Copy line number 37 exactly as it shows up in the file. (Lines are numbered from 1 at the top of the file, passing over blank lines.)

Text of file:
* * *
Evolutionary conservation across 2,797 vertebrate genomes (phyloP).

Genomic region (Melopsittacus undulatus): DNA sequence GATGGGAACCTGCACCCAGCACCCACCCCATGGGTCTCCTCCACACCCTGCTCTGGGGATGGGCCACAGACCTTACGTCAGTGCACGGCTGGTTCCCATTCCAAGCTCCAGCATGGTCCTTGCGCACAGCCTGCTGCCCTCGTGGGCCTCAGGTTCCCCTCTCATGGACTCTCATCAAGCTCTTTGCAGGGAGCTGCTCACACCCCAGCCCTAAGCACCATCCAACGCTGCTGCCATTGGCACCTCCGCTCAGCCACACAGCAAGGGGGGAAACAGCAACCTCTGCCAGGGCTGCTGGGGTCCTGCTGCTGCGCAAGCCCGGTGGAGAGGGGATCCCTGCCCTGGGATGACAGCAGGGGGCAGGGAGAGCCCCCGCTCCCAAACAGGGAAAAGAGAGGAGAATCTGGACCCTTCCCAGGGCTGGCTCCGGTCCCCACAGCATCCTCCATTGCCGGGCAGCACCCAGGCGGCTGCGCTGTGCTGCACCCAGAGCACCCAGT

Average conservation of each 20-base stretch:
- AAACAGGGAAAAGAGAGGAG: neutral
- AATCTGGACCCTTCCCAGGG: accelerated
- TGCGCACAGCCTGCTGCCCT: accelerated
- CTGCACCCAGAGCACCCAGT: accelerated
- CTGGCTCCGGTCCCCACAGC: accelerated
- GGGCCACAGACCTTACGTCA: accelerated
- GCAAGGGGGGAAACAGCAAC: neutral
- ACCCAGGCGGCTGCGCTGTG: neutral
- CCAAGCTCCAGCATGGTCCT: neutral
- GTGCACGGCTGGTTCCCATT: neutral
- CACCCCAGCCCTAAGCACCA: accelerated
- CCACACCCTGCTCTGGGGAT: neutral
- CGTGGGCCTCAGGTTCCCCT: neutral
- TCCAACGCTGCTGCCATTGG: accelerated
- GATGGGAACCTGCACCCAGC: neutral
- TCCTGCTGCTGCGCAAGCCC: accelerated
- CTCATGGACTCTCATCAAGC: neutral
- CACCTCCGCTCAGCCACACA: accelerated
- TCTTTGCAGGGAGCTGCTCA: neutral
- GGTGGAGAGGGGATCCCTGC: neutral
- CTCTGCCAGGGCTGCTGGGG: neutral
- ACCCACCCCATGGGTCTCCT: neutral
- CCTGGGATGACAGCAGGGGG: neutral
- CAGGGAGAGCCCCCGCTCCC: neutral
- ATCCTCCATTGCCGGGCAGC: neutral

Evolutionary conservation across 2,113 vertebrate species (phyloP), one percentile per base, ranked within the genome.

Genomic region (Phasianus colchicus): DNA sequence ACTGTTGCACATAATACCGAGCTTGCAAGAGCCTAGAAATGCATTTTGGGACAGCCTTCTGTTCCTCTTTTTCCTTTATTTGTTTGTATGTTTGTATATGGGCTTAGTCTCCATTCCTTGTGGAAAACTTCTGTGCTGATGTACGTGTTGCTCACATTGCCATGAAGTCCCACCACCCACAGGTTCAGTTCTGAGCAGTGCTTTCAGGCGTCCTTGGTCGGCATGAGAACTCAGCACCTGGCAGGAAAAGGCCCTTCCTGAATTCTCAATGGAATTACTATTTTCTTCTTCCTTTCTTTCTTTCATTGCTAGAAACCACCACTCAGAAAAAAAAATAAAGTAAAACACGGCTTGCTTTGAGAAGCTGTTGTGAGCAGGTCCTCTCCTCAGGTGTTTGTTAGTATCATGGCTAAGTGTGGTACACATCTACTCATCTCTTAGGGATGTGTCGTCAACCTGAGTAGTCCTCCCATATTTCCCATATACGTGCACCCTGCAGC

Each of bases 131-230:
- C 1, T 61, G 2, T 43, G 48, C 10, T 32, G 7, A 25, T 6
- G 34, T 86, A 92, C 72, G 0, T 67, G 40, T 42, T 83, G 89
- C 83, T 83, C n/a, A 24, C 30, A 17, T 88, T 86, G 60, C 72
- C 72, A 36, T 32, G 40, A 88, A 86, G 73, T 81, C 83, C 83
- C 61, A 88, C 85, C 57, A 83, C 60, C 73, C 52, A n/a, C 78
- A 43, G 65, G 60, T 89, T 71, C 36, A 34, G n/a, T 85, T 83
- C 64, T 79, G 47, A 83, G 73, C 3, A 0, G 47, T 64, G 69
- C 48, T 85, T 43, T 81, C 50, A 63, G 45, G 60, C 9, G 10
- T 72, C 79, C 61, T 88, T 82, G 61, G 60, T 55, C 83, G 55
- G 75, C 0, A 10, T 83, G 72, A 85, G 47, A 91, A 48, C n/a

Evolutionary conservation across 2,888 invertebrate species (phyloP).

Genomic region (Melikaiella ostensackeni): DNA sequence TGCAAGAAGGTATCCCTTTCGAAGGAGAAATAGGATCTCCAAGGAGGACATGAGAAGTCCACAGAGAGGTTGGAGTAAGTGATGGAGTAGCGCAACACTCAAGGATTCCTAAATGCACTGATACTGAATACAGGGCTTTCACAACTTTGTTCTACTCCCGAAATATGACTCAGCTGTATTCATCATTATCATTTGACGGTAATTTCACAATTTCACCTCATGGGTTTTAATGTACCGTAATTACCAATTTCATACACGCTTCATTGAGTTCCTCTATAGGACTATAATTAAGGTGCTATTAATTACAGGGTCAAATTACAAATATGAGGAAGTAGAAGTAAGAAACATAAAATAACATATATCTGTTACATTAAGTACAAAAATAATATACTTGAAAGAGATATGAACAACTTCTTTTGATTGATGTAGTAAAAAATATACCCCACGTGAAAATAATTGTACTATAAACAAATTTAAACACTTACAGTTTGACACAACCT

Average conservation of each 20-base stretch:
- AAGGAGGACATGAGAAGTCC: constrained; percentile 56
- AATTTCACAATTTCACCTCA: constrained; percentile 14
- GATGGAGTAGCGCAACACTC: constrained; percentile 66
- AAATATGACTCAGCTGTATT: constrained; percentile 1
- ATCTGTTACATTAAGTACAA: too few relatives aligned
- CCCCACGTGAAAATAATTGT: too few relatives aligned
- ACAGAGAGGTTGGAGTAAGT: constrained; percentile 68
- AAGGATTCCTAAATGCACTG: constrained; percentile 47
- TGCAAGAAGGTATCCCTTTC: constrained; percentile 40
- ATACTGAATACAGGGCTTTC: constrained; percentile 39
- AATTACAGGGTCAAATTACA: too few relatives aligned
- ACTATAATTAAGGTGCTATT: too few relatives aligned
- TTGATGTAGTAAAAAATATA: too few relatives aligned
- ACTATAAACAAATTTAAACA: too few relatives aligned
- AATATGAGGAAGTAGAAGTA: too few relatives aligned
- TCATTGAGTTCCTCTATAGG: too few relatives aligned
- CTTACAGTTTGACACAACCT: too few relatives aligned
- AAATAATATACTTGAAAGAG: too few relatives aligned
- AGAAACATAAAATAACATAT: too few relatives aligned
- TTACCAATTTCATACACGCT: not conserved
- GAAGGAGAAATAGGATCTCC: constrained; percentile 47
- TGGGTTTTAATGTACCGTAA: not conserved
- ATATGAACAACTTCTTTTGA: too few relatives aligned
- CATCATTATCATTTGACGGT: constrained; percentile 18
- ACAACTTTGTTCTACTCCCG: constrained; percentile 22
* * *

- A 43, G 65, G 60, T 89, T 71, C 36, A 34, G n/a, T 85, T 83